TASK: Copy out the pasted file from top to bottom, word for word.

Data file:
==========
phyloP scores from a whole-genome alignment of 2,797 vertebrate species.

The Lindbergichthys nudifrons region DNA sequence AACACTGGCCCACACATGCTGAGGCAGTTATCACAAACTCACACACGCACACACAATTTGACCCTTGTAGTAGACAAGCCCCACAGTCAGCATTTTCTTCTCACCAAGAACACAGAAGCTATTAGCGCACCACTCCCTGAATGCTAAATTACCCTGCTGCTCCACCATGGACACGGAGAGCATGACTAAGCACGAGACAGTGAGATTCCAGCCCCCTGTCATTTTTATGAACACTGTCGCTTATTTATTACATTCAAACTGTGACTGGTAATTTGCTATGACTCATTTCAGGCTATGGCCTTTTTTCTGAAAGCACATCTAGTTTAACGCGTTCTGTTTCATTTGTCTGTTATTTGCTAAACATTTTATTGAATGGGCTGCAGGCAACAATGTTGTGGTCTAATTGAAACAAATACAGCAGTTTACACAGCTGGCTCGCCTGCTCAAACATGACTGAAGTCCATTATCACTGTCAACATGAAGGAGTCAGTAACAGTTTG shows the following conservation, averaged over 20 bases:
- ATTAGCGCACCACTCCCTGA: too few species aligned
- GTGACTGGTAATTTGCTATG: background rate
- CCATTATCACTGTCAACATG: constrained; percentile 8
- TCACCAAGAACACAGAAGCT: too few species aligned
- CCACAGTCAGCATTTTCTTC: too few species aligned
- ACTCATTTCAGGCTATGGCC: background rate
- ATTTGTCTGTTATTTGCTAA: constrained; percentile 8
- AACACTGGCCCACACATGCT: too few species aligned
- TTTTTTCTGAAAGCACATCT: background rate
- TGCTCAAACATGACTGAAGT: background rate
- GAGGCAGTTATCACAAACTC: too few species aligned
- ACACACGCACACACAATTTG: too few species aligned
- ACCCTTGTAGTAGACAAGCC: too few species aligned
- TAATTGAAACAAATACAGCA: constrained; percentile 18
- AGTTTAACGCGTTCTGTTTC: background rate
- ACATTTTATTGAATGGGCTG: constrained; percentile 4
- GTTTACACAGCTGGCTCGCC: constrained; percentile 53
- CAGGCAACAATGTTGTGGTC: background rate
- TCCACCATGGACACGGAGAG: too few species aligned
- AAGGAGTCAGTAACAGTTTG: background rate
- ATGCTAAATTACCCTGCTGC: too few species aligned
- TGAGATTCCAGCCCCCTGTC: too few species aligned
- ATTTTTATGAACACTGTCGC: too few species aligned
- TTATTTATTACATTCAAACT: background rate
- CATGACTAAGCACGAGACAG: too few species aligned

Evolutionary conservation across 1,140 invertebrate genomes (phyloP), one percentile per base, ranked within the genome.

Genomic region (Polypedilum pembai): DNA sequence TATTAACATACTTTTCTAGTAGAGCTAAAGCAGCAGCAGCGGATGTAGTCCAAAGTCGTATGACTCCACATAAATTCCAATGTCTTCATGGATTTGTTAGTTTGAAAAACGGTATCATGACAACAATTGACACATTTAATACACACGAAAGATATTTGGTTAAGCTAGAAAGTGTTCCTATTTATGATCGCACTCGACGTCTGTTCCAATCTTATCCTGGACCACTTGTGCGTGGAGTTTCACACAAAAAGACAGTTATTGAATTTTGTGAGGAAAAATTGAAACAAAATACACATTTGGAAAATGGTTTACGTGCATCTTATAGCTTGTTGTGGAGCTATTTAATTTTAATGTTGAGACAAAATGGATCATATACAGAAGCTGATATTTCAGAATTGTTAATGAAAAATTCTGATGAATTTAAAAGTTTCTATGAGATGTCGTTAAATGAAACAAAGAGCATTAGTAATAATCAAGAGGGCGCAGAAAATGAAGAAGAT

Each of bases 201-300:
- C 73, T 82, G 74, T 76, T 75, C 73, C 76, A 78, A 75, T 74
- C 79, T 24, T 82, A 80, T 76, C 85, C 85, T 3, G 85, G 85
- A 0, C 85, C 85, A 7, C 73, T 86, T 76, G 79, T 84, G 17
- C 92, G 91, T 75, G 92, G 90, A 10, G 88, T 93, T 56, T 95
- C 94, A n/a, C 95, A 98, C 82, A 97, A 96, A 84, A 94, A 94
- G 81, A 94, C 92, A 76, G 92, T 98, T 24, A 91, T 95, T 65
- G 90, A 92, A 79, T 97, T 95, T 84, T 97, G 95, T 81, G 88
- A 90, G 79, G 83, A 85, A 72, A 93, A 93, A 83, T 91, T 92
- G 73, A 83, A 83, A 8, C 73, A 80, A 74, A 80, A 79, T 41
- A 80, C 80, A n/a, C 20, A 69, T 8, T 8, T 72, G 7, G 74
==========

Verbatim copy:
phyloP scores from a whole-genome alignment of 2,797 vertebrate species.

The Lindbergichthys nudifrons region DNA sequence AACACTGGCCCACACATGCTGAGGCAGTTATCACAAACTCACACACGCACACACAATTTGACCCTTGTAGTAGACAAGCCCCACAGTCAGCATTTTCTTCTCACCAAGAACACAGAAGCTATTAGCGCACCACTCCCTGAATGCTAAATTACCCTGCTGCTCCACCATGGACACGGAGAGCATGACTAAGCACGAGACAGTGAGATTCCAGCCCCCTGTCATTTTTATGAACACTGTCGCTTATTTATTACATTCAAACTGTGACTGGTAATTTGCTATGACTCATTTCAGGCTATGGCCTTTTTTCTGAAAGCACATCTAGTTTAACGCGTTCTGTTTCATTTGTCTGTTATTTGCTAAACATTTTATTGAATGGGCTGCAGGCAACAATGTTGTGGTCTAATTGAAACAAATACAGCAGTTTACACAGCTGGCTCGCCTGCTCAAACATGACTGAAGTCCATTATCACTGTCAACATGAAGGAGTCAGTAACAGTTTG shows the following conservation, averaged over 20 bases:
- ATTAGCGCACCACTCCCTGA: too few species aligned
- GTGACTGGTAATTTGCTATG: background rate
- CCATTATCACTGTCAACATG: constrained; percentile 8
- TCACCAAGAACACAGAAGCT: too few species aligned
- CCACAGTCAGCATTTTCTTC: too few species aligned
- ACTCATTTCAGGCTATGGCC: background rate
- ATTTGTCTGTTATTTGCTAA: constrained; percentile 8
- AACACTGGCCCACACATGCT: too few species aligned
- TTTTTTCTGAAAGCACATCT: background rate
- TGCTCAAACATGACTGAAGT: background rate
- GAGGCAGTTATCACAAACTC: too few species aligned
- ACACACGCACACACAATTTG: too few species aligned
- ACCCTTGTAGTAGACAAGCC: too few species aligned
- TAATTGAAACAAATACAGCA: constrained; percentile 18
- AGTTTAACGCGTTCTGTTTC: background rate
- ACATTTTATTGAATGGGCTG: constrained; percentile 4
- GTTTACACAGCTGGCTCGCC: constrained; percentile 53
- CAGGCAACAATGTTGTGGTC: background rate
- TCCACCATGGACACGGAGAG: too few species aligned
- AAGGAGTCAGTAACAGTTTG: background rate
- ATGCTAAATTACCCTGCTGC: too few species aligned
- TGAGATTCCAGCCCCCTGTC: too few species aligned
- ATTTTTATGAACACTGTCGC: too few species aligned
- TTATTTATTACATTCAAACT: background rate
- CATGACTAAGCACGAGACAG: too few species aligned

Evolutionary conservation across 1,140 invertebrate genomes (phyloP), one percentile per base, ranked within the genome.

Genomic region (Polypedilum pembai): DNA sequence TATTAACATACTTTTCTAGTAGAGCTAAAGCAGCAGCAGCGGATGTAGTCCAAAGTCGTATGACTCCACATAAATTCCAATGTCTTCATGGATTTGTTAGTTTGAAAAACGGTATCATGACAACAATTGACACATTTAATACACACGAAAGATATTTGGTTAAGCTAGAAAGTGTTCCTATTTATGATCGCACTCGACGTCTGTTCCAATCTTATCCTGGACCACTTGTGCGTGGAGTTTCACACAAAAAGACAGTTATTGAATTTTGTGAGGAAAAATTGAAACAAAATACACATTTGGAAAATGGTTTACGTGCATCTTATAGCTTGTTGTGGAGCTATTTAATTTTAATGTTGAGACAAAATGGATCATATACAGAAGCTGATATTTCAGAATTGTTAATGAAAAATTCTGATGAATTTAAAAGTTTCTATGAGATGTCGTTAAATGAAACAAAGAGCATTAGTAATAATCAAGAGGGCGCAGAAAATGAAGAAGAT

Each of bases 201-300:
- C 73, T 82, G 74, T 76, T 75, C 73, C 76, A 78, A 75, T 74
- C 79, T 24, T 82, A 80, T 76, C 85, C 85, T 3, G 85, G 85
- A 0, C 85, C 85, A 7, C 73, T 86, T 76, G 79, T 84, G 17
- C 92, G 91, T 75, G 92, G 90, A 10, G 88, T 93, T 56, T 95
- C 94, A n/a, C 95, A 98, C 82, A 97, A 96, A 84, A 94, A 94
- G 81, A 94, C 92, A 76, G 92, T 98, T 24, A 91, T 95, T 65
- G 90, A 92, A 79, T 97, T 95, T 84, T 97, G 95, T 81, G 88
- A 90, G 79, G 83, A 85, A 72, A 93, A 93, A 83, T 91, T 92
- G 73, A 83, A 83, A 8, C 73, A 80, A 74, A 80, A 79, T 41
- A 80, C 80, A n/a, C 20, A 69, T 8, T 8, T 72, G 7, G 74